More than Getting Wasted: A Description of Youth Emergency Department Visits Attributable to Alcohol Use at Kingston Health Sciences Centre from 2013-2017

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Erlikhman, Leo
Alcohol Use , Substance Use/Misuse , Youth , Post-secondary , Ritualized Drinking , Youth Alcohol Use , Binge Drinking , High-Intensity Drinking , University , College , Emergency Department , Mental Health , Alcohol-Related Injuries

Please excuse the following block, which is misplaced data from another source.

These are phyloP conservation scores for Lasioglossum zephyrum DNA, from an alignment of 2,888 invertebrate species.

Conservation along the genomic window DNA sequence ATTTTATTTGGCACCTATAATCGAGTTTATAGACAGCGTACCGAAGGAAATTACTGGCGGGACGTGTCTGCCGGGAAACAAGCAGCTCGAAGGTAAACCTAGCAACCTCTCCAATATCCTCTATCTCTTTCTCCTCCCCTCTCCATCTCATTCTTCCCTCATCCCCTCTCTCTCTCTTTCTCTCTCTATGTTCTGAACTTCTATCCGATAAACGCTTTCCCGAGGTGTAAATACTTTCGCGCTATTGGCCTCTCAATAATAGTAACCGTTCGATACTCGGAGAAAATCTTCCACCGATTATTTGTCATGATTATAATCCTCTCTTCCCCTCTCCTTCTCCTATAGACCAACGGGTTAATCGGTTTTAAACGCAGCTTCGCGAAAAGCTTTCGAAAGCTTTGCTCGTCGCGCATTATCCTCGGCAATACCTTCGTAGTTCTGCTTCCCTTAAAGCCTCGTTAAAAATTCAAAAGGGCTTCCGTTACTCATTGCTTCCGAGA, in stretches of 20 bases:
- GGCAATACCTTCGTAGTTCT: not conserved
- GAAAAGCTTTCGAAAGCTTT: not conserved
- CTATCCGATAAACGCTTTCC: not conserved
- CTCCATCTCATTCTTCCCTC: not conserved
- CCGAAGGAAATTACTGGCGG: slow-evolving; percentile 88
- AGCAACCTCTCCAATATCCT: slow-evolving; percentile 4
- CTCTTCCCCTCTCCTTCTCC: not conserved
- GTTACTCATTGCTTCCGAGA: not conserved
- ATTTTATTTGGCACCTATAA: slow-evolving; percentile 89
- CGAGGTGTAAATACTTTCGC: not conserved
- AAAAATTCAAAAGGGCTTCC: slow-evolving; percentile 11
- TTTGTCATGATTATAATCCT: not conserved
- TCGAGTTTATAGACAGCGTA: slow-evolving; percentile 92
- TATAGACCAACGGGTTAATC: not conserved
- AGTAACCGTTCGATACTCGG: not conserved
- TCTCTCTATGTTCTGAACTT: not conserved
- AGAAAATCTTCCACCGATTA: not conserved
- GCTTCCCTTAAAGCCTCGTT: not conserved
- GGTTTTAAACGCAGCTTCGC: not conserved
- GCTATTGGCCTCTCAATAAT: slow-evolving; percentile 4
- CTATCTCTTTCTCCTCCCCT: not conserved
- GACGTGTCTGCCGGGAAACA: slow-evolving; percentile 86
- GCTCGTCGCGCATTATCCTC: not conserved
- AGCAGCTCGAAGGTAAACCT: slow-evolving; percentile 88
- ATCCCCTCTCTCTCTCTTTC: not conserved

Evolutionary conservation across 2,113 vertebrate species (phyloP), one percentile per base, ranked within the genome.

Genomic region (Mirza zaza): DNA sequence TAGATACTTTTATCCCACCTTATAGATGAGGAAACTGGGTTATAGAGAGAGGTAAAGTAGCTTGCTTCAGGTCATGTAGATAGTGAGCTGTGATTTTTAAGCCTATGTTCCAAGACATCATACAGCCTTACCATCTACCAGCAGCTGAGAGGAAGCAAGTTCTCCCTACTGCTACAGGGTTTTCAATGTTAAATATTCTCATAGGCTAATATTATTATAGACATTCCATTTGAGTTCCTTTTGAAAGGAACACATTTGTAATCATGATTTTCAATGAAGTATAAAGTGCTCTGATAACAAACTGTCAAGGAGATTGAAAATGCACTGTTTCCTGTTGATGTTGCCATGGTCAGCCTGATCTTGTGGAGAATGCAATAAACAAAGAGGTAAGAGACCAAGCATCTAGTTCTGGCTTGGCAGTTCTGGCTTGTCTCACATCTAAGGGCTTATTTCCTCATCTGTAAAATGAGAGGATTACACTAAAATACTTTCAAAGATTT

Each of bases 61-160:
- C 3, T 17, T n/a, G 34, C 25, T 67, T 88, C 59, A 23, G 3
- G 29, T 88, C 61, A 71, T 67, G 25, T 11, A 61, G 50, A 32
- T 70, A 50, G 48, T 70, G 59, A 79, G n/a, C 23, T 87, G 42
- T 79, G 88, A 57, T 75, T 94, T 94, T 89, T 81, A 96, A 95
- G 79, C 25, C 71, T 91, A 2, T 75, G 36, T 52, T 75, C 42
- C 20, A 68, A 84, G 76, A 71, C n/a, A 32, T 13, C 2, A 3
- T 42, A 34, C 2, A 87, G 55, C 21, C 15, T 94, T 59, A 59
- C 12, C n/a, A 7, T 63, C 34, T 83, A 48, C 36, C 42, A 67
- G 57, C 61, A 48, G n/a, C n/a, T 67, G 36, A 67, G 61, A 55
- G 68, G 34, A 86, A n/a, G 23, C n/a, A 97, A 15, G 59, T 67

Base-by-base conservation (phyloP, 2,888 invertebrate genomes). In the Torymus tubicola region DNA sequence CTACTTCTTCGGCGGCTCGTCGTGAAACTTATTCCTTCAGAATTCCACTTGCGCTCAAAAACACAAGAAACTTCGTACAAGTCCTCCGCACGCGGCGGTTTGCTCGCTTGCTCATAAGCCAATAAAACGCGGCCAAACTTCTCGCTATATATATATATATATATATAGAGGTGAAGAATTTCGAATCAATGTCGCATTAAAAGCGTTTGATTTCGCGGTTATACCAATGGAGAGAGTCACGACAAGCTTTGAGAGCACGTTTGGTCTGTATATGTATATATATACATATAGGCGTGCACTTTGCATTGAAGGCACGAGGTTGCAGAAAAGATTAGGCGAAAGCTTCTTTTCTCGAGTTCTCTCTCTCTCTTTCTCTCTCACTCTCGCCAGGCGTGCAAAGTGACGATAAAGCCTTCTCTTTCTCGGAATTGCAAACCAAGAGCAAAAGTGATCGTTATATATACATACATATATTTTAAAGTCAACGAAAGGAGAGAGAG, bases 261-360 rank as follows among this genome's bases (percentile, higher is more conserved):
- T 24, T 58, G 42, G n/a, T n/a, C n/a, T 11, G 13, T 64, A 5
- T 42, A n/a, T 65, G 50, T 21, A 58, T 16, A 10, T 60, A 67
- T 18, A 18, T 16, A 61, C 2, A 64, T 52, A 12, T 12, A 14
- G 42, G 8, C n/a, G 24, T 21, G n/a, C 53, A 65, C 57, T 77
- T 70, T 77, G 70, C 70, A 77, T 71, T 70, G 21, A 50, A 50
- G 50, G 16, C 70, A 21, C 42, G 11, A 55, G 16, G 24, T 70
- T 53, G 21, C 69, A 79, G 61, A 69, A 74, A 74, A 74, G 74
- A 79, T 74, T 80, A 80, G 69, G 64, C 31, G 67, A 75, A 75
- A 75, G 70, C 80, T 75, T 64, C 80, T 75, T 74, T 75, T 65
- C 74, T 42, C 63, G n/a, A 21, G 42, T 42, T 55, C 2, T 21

The objective of this study is to describe youth presentation to the Emergency Department (ED) for alcohol-related issues. Current alcohol-related research relies on self-reported data of individual-level alcohol consumption. While Canada and Ontario have reported stable population consumption rates, presentations to emergency departments and the costs associated with alcohol consumption have increased (Myran et. al. 2019 and; CSUCH, 2018). This study is a chart review of patient visits for alcohol-related issues to the ED and Urgent Care Center at Kingston Health Sciences Center (KHSC) between September 1, 2013, and April 30, 2017. All patients aged 12-24 who visited the ED and Urgent Care Center at KHSC for alcohol-related reasons were eligible for the study. An n= 2,479 of study eligible patients presented to KHSC over a four-year period for alcohol-related issues. Young patients presenting for alcohol-related issues during the study period had an absolute increase of 1.37%. Results suggest a conceptual split in the calendar between ‘ordinary’ drinking weeks and ‘ritualized drinking event dates’, and presentations in Kingston seem to follow a patterned trend that is connected to these ritualized dates. Ritualized drinking event dates in Kingston increased during the study period. These dates comprise 4.6% of total days during the study period but account for 23.3% visits.
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